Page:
As illustrated in FIG. 17, the sleeve housing 110 of the cap passes through the lower opening 61 formed in the front side 44 of the base. Because both the cap sleeve housing 110 and the opening 61 are offset toward the bottom of the cap and base respectively, incorrect coupling of the cap and base is prevented. Accordingly, the base and cap are connected in a keyed fashion.
FIG. 18 depicts usage of the base and cap (with the sleeve 18 removed for clarity) to couple first and second optical fiber connectors 22 in a panel 20. As indicated in this figure, the base 12 releasably connects to the panel with the upper and lower panel flanges 54 and 56 and the latch tabs 58 contacting the panel. Housed inside the base is a first connector 22. This connector is provided with its own latch tab 36 that releasably engages the inside of the base. Similarly, a second connector 22 is releasably disposed within the cap. As shown in FIG. 18, the ferrule 30 of the connector is housed within the sleeve housing 110 of the cap 14. When the cap is correctly positioned within the base, the ferrules 30 of both connectors are housed within the sleeve housing 110 of the cap. Accordingly, the sleeve normally disposed in the sleeve housing 110 aligns the two ferrules, and therefore the optical fibers, with each other. Due to the resilience of the ferrule sleeve housed within the sleeve housing, the ferrules can shift slightly from side to side without the ferrules or the optical fibers being damaged.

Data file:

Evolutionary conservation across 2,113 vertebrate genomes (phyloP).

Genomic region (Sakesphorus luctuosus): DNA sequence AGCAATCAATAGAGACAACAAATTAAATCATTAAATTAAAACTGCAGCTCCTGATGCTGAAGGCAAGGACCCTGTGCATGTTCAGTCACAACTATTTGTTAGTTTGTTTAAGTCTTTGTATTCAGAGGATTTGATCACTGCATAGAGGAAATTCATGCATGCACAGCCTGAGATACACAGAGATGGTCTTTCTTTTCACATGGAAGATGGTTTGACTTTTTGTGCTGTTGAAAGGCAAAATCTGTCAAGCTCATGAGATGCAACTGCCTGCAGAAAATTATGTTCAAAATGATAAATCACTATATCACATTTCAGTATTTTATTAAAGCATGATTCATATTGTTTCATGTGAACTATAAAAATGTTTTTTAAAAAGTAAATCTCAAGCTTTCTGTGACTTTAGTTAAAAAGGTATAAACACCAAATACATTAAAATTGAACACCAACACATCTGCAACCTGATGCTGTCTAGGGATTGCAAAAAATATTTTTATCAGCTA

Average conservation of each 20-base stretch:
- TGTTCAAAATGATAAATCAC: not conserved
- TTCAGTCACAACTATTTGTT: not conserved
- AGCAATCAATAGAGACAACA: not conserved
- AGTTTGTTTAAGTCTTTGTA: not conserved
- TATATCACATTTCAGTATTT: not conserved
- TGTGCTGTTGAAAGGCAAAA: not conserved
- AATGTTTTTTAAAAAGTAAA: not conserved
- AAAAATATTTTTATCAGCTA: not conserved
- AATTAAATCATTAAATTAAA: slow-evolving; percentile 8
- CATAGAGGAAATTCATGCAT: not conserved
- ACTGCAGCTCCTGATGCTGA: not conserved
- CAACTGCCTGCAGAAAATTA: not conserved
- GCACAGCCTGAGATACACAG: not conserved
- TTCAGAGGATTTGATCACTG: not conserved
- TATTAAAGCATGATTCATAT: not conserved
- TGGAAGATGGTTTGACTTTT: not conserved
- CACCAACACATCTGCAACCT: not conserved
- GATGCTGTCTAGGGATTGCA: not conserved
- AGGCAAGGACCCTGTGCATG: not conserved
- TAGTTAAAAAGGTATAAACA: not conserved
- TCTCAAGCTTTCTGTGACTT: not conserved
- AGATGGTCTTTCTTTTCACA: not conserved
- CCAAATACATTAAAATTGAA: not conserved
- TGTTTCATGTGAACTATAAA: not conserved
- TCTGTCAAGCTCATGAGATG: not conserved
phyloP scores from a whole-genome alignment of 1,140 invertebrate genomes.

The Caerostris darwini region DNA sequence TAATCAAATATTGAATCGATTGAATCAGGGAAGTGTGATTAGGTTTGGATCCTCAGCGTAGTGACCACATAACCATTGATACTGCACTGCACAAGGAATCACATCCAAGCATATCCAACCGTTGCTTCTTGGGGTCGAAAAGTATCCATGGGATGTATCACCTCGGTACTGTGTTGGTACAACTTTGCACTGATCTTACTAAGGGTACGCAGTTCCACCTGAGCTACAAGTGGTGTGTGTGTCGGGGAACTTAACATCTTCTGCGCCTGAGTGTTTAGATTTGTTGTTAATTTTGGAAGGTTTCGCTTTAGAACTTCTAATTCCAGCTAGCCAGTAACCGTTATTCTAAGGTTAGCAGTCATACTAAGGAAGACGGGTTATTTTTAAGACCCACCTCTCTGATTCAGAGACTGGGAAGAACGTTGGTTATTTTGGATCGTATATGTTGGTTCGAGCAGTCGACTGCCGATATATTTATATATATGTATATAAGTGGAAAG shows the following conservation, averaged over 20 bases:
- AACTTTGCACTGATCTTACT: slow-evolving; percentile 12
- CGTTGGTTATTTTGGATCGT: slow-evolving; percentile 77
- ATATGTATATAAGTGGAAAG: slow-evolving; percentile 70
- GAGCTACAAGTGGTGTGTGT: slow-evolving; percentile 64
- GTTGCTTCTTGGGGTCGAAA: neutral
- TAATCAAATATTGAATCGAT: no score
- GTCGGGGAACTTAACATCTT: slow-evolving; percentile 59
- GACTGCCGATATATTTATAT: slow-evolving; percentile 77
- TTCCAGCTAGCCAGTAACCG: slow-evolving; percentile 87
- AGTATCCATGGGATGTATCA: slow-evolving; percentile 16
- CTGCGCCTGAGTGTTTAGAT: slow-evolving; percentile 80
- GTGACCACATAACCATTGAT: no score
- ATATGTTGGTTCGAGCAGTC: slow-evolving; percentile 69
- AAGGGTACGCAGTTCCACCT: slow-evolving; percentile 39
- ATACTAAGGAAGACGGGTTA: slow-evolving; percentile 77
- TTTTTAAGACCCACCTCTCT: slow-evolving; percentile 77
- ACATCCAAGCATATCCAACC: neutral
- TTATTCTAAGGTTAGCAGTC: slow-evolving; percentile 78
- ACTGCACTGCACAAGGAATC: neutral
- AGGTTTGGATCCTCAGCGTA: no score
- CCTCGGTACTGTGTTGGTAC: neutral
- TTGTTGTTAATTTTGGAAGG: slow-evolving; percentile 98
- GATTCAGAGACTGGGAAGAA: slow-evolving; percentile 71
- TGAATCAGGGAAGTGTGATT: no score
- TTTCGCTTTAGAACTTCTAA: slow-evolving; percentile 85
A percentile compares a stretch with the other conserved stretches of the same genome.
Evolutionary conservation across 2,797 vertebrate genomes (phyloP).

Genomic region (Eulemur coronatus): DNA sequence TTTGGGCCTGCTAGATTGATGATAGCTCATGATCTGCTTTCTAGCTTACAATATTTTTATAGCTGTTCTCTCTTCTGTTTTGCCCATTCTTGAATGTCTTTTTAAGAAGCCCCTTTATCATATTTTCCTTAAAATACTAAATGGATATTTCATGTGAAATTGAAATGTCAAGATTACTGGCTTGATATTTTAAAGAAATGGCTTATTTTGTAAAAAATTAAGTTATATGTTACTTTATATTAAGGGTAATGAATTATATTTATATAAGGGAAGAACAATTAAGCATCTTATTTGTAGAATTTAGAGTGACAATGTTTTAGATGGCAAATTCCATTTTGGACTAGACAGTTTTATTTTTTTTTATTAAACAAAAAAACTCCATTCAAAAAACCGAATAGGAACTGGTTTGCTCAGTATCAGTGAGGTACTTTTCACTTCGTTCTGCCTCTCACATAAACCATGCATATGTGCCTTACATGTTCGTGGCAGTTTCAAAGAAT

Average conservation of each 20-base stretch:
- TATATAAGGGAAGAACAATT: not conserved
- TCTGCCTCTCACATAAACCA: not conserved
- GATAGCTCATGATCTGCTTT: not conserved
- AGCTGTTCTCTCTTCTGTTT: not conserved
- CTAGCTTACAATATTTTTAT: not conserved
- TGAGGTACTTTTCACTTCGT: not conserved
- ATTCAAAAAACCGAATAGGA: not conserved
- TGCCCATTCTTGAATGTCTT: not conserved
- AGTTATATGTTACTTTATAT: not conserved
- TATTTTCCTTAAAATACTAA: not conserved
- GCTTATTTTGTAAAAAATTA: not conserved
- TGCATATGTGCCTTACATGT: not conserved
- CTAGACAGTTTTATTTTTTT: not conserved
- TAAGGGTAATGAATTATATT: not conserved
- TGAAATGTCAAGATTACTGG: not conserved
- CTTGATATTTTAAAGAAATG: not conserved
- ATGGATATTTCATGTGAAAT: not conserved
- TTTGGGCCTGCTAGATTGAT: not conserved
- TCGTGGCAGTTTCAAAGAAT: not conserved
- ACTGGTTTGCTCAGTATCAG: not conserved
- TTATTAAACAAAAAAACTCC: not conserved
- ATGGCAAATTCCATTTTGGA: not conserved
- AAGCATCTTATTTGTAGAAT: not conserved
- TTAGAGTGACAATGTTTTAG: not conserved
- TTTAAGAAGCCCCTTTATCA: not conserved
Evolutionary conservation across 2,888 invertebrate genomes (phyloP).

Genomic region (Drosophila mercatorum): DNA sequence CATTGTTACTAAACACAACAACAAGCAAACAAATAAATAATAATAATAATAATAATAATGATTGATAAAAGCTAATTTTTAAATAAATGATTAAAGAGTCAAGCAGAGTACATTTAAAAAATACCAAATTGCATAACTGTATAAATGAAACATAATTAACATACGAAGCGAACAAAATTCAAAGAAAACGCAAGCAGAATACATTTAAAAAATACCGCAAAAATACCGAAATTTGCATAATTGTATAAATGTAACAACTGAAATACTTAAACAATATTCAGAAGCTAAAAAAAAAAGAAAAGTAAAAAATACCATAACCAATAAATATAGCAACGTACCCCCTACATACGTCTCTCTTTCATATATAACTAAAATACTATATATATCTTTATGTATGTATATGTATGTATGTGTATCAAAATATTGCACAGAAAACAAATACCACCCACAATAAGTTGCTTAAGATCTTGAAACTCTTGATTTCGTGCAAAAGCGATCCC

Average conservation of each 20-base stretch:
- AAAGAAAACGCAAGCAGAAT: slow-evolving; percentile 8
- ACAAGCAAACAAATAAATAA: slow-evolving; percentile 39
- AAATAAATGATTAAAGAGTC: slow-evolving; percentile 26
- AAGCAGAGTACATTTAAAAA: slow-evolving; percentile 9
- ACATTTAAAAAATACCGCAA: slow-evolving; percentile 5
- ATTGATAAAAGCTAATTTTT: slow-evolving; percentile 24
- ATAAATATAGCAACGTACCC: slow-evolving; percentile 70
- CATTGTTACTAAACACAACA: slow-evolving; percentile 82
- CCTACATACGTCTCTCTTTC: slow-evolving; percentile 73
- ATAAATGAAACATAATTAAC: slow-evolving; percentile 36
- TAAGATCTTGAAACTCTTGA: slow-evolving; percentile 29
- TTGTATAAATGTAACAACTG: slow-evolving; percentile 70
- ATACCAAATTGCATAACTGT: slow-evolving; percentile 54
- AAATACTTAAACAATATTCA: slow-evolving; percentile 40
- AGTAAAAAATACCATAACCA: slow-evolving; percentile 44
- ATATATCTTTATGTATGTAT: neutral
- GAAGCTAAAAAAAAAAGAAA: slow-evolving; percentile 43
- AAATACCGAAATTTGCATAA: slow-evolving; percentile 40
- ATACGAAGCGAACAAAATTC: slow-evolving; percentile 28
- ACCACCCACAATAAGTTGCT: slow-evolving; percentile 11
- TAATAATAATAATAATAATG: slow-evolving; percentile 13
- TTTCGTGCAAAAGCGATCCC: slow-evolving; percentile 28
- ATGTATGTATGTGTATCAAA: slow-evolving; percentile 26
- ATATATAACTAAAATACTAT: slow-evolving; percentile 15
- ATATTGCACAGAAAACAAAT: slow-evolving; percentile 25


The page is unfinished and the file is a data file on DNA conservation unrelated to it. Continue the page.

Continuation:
As further indicated by FIG. 18, the attenuator element 16 is positioned between the tips of the two ferrules 30. To prevent breakage of the attenuator during insertion of the cap 14 into the base 12, the attenuator element can be displaced in the longitudinal direction of the sleeve along the attenuator element travel slot 154 of the cap. Due to the relative shortness of the neck portion of the attenuator element, the center of the optical member is radially offset above the central axis of the ferrules. This positioning further reduces the risk of attenuator element breakage by reducing the moment applied to the attenuator element during cap insertion.